11. WolvEagle

    WolvEagle Well-Known Member

    In a past life, I did prep and college rewrite for a daily that has since closed. We had two D I schools (a major and a mid-major) and an NAIA school. I'd rewrite the events we weren't covering and put "From Local Reports" on top. I'd also use a dateline if the lead event wasn't in town. That seemed to work just fine.
  12. Batman

    Batman Well-Known Member

    That's actually what we do. Except for a brief stretch last year when, right after our paper was sold, word got out that the new management was counting bylines to see who to fire and who to keep. Then, by order of the ME, EVERYTHING got a byline (she was feuding with the new owners and wanted to prove a point).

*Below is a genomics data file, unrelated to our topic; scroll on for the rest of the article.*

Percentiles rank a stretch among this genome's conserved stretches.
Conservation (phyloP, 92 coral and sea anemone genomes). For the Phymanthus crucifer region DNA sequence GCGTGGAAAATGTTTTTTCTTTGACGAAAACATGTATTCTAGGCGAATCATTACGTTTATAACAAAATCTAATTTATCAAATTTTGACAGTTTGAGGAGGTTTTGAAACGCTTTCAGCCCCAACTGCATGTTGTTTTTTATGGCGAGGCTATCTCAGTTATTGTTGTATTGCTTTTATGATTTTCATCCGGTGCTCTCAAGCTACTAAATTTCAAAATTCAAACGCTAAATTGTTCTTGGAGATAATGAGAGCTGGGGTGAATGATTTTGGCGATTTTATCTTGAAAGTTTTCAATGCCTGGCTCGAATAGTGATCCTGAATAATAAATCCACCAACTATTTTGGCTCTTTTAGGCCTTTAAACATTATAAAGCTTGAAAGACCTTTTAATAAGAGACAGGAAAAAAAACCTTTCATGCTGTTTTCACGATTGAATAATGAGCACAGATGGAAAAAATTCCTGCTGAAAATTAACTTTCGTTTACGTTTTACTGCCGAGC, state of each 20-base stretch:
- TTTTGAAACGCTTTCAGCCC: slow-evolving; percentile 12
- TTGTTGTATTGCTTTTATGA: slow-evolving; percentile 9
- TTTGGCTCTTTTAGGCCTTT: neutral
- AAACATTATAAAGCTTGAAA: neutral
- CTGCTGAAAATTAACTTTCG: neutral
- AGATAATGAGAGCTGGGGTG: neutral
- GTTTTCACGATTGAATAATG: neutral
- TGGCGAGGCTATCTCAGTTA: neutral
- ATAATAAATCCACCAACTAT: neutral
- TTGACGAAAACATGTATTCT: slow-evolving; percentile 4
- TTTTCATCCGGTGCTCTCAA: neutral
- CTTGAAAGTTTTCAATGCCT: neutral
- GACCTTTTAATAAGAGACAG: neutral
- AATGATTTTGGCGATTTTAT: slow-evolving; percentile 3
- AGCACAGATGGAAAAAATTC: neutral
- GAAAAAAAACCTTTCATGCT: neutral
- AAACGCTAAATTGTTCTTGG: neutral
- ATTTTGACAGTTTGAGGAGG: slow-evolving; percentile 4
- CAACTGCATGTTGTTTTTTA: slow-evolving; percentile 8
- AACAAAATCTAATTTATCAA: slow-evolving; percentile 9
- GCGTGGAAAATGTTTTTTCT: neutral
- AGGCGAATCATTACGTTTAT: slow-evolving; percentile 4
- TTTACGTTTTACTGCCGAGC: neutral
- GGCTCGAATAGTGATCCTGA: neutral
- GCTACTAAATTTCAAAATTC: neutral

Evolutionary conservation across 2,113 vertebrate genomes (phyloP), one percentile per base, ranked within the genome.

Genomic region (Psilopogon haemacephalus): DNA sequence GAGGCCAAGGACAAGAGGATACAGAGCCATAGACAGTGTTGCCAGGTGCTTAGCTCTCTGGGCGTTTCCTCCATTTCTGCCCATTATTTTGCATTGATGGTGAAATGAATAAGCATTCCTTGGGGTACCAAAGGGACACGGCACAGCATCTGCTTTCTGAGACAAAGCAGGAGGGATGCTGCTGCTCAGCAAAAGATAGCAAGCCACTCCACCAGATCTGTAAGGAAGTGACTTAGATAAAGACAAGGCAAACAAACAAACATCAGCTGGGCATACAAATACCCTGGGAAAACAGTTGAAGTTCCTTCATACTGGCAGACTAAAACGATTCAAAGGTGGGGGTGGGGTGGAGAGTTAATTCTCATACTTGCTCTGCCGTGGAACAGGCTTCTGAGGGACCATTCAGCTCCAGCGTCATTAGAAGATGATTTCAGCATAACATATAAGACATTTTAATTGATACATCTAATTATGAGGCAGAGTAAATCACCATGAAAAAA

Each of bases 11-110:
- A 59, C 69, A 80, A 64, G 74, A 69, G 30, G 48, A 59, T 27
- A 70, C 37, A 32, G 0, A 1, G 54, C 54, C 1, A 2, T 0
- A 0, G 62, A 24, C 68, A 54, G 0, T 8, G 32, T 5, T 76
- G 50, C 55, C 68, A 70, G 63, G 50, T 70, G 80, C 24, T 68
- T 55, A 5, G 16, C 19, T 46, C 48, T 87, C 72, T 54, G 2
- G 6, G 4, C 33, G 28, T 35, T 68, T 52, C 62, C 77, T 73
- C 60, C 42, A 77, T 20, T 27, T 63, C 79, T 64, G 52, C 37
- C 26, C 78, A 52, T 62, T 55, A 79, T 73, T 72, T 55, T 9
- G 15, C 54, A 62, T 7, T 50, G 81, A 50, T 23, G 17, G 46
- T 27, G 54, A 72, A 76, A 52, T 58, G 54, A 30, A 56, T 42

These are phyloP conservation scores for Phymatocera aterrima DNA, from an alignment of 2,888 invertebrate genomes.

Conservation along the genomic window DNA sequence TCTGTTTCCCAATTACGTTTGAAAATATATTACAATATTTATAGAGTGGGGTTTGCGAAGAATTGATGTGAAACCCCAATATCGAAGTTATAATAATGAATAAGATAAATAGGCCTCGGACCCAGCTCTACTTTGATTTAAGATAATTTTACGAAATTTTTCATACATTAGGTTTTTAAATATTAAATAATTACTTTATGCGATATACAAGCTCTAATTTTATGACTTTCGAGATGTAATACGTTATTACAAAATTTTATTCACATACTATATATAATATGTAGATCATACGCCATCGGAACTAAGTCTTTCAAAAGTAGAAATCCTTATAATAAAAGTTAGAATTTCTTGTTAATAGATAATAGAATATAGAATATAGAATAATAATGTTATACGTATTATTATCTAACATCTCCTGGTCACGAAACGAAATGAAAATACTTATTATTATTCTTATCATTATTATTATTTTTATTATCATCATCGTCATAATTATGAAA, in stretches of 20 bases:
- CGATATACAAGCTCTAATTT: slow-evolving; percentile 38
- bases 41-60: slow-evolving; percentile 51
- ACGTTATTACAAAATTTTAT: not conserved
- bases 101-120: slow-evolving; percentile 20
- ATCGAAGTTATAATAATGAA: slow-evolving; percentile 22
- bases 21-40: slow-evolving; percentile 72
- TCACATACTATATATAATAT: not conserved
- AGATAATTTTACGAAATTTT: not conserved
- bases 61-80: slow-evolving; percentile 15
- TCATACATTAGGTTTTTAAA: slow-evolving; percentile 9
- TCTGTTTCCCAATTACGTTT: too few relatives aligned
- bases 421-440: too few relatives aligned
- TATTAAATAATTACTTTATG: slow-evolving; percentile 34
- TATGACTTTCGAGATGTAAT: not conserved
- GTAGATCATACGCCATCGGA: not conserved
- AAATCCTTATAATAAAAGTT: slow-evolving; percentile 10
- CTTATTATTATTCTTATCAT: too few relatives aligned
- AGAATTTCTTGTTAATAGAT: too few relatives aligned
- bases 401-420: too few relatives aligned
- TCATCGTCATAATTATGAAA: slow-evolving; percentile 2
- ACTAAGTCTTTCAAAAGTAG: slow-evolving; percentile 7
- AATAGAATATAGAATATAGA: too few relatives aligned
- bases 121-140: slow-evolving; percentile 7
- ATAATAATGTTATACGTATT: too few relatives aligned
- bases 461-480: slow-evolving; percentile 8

Rewritten press release? Byline.
    Retyped press release? Byline.
    Local events calendar? Byline.
    College baseball gamer rewritten off a box score and school release? Byline.
    It was kind of a joke for a week or two that I somehow went from Houston to Birmingham and a couple of points in between to cover three things in one day, and still put in some office time. I was the busiest guy in the newsroom :)

    One thing I am a little sketchier about, however, is photos. If you give credit to the school and/or photographer, is it unethical to skip a step and just snatch those off a photo gallery?
    Whenever I've contacted an SID about pictures, they usually either send me the ones they've already posted, or just refer me to the gallery anyway. I figured it's pretty much SOP for most of them, so after a while I just cut out a step (especially on deadline) instead of asking permission every time. Always a little worried I'm going to end up with a cease and desist letter in my inbox, though.